Larry: Do you prefer black and white or color?
Amie: I don't think that I have a preference. I decide whether I'm going to work in colour or not based on the image that I'm working on. Some images speak to me specifically as a black and white; others challenge me to discover the appropriate interpretation of their colours. I do enjoy working with the reduction technique to create a multiple colour image: I start with the first ink colour, print up a bunch of those, then carve away on the block what I wish to stay that colour. I then print up the next colour, carefully registering the block with the first colour on the paper. I then carve away anything on the block that I wish to stay that second colour, and ink up the third colour and print that. And so on, until I've finished all of the colours for the image. As I carve away the block, I can't go back and change something in a previous layer or colour. So I have to print extras at the beginning to allow for registration errors, and to allow for changes to the image as I work through the colours, if I wish. The reduction method, while very challenging, is very satisfying; it's like solving a puzzle. It's also a case of "the whole is greater than the sum of its parts"; if you were to do a multiple block print, colours sit beside each other on the paper, whereas with a reduction, colours layer on top of each other, interacting with each other, much like glazing in a painting, to create different effects and colours than if you tried to mix that colour directly on your palette and print it.
That said, working in a single colour is also very challenging. Providing appropriate textures to imply changes in value and lighting, and getting a perfectly inked single colour both take a lot of work and thought. An effective balance of ink vs paper is very satisfying, especially if the image is graphically strong.
Larry: Do you print with a press of some kind or do it by hand?
Amie: All of my earlier work was printed by hand, and anything that I do during a workshop or demo is still printed by hand. My husband purchased a Richeson baby press for me in the spring of 2008, and we came across an incredible deal on a Conrad Combo etching/litho press that summer. So I've been using a press only for the last year. Before that, and still, when I'm teaching, I used a wooden spoon to burnish the back of the paper, which transfers the image from the inked block to the paper. As I mentioned, I like to emphasize the low-tech aspect of relief printmaking. For the longest time, I used my kitchen table as my studio, carving & printing by hand there.
Larry: Is there one particular print that you feel is your favorite or best? Which one and why?
Amie: That is a really tough question. I guess the short answer is no, not a single one. I have a few favourites for different reasons.
"Pays d'Hiver" (Winter Country) is a beautiful representation of a single colour relief print: the balance of black and white (or rather, ink vs paper, as it's printed onto grey paper), the textures, and the subject matter, all just work really well.
"Ootpik #1 (Not a Night Owl)" is a ludicrous, whimsical piece, and I have no idea where it came from. I don't draw like this! I love it because it's so different.
"Northwestern" - while not my very first reduction cut, it's one of my earliest, and certainly one with a lot of colours (I forget, but at least 6). I feel this is overall a very effective piece, is very representative of my style with reduction, and is of one of my favourite subjects: crows!
Larry: What advice would you give to a student just starting in woodcuts or reduction printing?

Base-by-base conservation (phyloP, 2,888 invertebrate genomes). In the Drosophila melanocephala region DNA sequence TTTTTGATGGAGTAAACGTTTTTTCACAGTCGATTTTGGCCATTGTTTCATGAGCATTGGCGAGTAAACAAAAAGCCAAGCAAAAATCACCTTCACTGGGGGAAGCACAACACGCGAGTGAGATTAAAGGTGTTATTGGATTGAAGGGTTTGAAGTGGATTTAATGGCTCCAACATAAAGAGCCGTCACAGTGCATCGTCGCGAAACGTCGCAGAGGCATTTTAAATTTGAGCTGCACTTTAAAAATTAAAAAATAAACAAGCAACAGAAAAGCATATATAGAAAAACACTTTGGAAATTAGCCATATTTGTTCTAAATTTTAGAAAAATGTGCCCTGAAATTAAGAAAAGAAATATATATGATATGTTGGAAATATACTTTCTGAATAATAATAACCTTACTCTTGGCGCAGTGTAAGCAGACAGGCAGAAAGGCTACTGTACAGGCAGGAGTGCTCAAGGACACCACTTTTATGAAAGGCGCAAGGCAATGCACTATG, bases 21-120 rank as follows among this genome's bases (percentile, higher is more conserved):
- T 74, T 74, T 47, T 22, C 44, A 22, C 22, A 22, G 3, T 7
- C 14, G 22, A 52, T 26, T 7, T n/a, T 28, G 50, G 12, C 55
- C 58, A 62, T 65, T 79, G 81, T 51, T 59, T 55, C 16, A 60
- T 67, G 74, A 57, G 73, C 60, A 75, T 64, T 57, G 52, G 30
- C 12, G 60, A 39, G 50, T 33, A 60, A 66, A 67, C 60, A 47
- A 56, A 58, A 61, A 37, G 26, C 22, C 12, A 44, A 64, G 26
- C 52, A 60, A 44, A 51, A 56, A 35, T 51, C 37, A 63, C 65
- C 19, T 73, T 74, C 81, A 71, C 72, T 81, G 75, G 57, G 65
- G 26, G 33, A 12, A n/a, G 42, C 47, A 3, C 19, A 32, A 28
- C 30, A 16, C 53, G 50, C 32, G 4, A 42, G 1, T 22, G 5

Amie: Just try it. Invest a little bit of money in real printmaking ink, and real printmaking paper, because the results will be more effective than using just anything you can get your hands on. Do a little research; if you're trying it on your own, get some books out of the library, and search the internet, especially YouTube. If you're able to take a class, definitely do it - there is so much value you can glean technique-wise that will make your printmaking experience so much more satisfying, stuff that you probably wouldn't have figured out on your own. Ask questions - find a printmaker (online or near by, whatever) whose work you admire and speak with them about it; chances are really good that they'd be only to happy to share their experience, at least a little bit, with you. Join an online printmaking community, like the printmaking forum on WetCanvas!, so you can chat with other printmakers, get some feedback and help. But the bottom line: just try it, and have fun.
Larry: Who are some of your favorite printmakers and why?
Amie: Well, given that I didn't do any art history, and am sorely lacking in any knowledge of printmakers before my time, everyone that I can possibly recommend as my favourites are my contemporaries in time (I would not dare compare myself skill-wise; I've got a long way to go yet!).
Andy English and Jim Westergard are two world-renowned wood engraving artists. Both are remarkably skilled printmakers, both have incredible talent for detail; Andy for an almost Victorian, illustrative quality, and Jim for his quirky sense of humour that shines throughout all his work. Both work almost exclusively in black & white, and I strive to have my work reflect the balance of ink and paper that these two engravers do so skillfully.
Natalia Moroz is a printmaker and illustrator (as many contemporary printmakers seem to be). I love her style - very European, graphic, and effective. Her colour choices are very simiple and naturalistic. I have learned a lot about plotting my colours from Natalia's work.
Sherrie York is a printmaker and illustrator after my own heart: I strive to have her skill at representing the natural world. She spends an awful lot more time drawing than I do; if I ever did as much drawing as she does, then I might approach her skill eventually.
Finally, as a collective, the printmakers on Etsy who are part of Printsy are remarkable artists; I find many of them incredibly inspiring and talented. Check out the Printsy blog for the weekly "Who's Printsy" and "Printsy Interview" features and you'll see what I mean. None of these people were juried into this, yet almost every Printsy member shows very high quality skill and talent in their chosen medium. Maybe it's the nature of the printmaker beast?